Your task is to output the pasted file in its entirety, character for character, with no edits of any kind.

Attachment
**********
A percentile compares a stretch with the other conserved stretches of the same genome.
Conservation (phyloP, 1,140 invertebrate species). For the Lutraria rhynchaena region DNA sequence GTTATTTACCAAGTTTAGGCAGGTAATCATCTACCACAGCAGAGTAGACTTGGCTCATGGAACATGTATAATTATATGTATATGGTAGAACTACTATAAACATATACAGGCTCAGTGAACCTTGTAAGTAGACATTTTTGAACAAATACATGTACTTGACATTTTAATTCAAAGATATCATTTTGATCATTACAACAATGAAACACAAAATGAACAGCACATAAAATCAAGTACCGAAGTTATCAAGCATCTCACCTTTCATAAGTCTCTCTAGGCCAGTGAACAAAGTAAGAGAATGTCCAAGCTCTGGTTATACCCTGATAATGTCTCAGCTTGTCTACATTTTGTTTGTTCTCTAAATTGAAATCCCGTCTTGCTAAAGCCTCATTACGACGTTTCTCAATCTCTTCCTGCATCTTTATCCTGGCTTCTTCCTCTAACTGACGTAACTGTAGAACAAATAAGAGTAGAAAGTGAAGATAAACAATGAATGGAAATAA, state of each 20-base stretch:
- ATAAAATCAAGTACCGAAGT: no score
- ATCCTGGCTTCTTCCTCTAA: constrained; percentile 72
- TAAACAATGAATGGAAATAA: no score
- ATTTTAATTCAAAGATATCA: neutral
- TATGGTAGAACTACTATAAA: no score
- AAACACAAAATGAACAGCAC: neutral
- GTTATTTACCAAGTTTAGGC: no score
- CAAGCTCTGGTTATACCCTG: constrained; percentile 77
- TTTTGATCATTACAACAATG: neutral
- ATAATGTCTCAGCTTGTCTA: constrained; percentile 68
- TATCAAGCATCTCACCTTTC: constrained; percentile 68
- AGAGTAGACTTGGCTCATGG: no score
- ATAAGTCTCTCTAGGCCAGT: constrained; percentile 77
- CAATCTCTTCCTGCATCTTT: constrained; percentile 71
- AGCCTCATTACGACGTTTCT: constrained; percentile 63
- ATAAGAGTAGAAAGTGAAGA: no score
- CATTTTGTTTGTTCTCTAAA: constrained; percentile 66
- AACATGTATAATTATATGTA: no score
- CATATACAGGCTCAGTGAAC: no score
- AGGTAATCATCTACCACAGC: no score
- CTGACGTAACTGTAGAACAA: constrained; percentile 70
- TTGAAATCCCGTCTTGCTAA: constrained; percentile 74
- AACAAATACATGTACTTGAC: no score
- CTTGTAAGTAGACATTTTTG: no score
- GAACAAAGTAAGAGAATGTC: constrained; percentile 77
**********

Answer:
A percentile compares a stretch with the other conserved stretches of the same genome.
Conservation (phyloP, 1,140 invertebrate species). For the Lutraria rhynchaena region DNA sequence GTTATTTACCAAGTTTAGGCAGGTAATCATCTACCACAGCAGAGTAGACTTGGCTCATGGAACATGTATAATTATATGTATATGGTAGAACTACTATAAACATATACAGGCTCAGTGAACCTTGTAAGTAGACATTTTTGAACAAATACATGTACTTGACATTTTAATTCAAAGATATCATTTTGATCATTACAACAATGAAACACAAAATGAACAGCACATAAAATCAAGTACCGAAGTTATCAAGCATCTCACCTTTCATAAGTCTCTCTAGGCCAGTGAACAAAGTAAGAGAATGTCCAAGCTCTGGTTATACCCTGATAATGTCTCAGCTTGTCTACATTTTGTTTGTTCTCTAAATTGAAATCCCGTCTTGCTAAAGCCTCATTACGACGTTTCTCAATCTCTTCCTGCATCTTTATCCTGGCTTCTTCCTCTAACTGACGTAACTGTAGAACAAATAAGAGTAGAAAGTGAAGATAAACAATGAATGGAAATAA, state of each 20-base stretch:
- ATAAAATCAAGTACCGAAGT: no score
- ATCCTGGCTTCTTCCTCTAA: constrained; percentile 72
- TAAACAATGAATGGAAATAA: no score
- ATTTTAATTCAAAGATATCA: neutral
- TATGGTAGAACTACTATAAA: no score
- AAACACAAAATGAACAGCAC: neutral
- GTTATTTACCAAGTTTAGGC: no score
- CAAGCTCTGGTTATACCCTG: constrained; percentile 77
- TTTTGATCATTACAACAATG: neutral
- ATAATGTCTCAGCTTGTCTA: constrained; percentile 68
- TATCAAGCATCTCACCTTTC: constrained; percentile 68
- AGAGTAGACTTGGCTCATGG: no score
- ATAAGTCTCTCTAGGCCAGT: constrained; percentile 77
- CAATCTCTTCCTGCATCTTT: constrained; percentile 71
- AGCCTCATTACGACGTTTCT: constrained; percentile 63
- ATAAGAGTAGAAAGTGAAGA: no score
- CATTTTGTTTGTTCTCTAAA: constrained; percentile 66
- AACATGTATAATTATATGTA: no score
- CATATACAGGCTCAGTGAAC: no score
- AGGTAATCATCTACCACAGC: no score
- CTGACGTAACTGTAGAACAA: constrained; percentile 70
- TTGAAATCCCGTCTTGCTAA: constrained; percentile 74
- AACAAATACATGTACTTGAC: no score
- CTTGTAAGTAGACATTTTTG: no score
- GAACAAAGTAAGAGAATGTC: constrained; percentile 77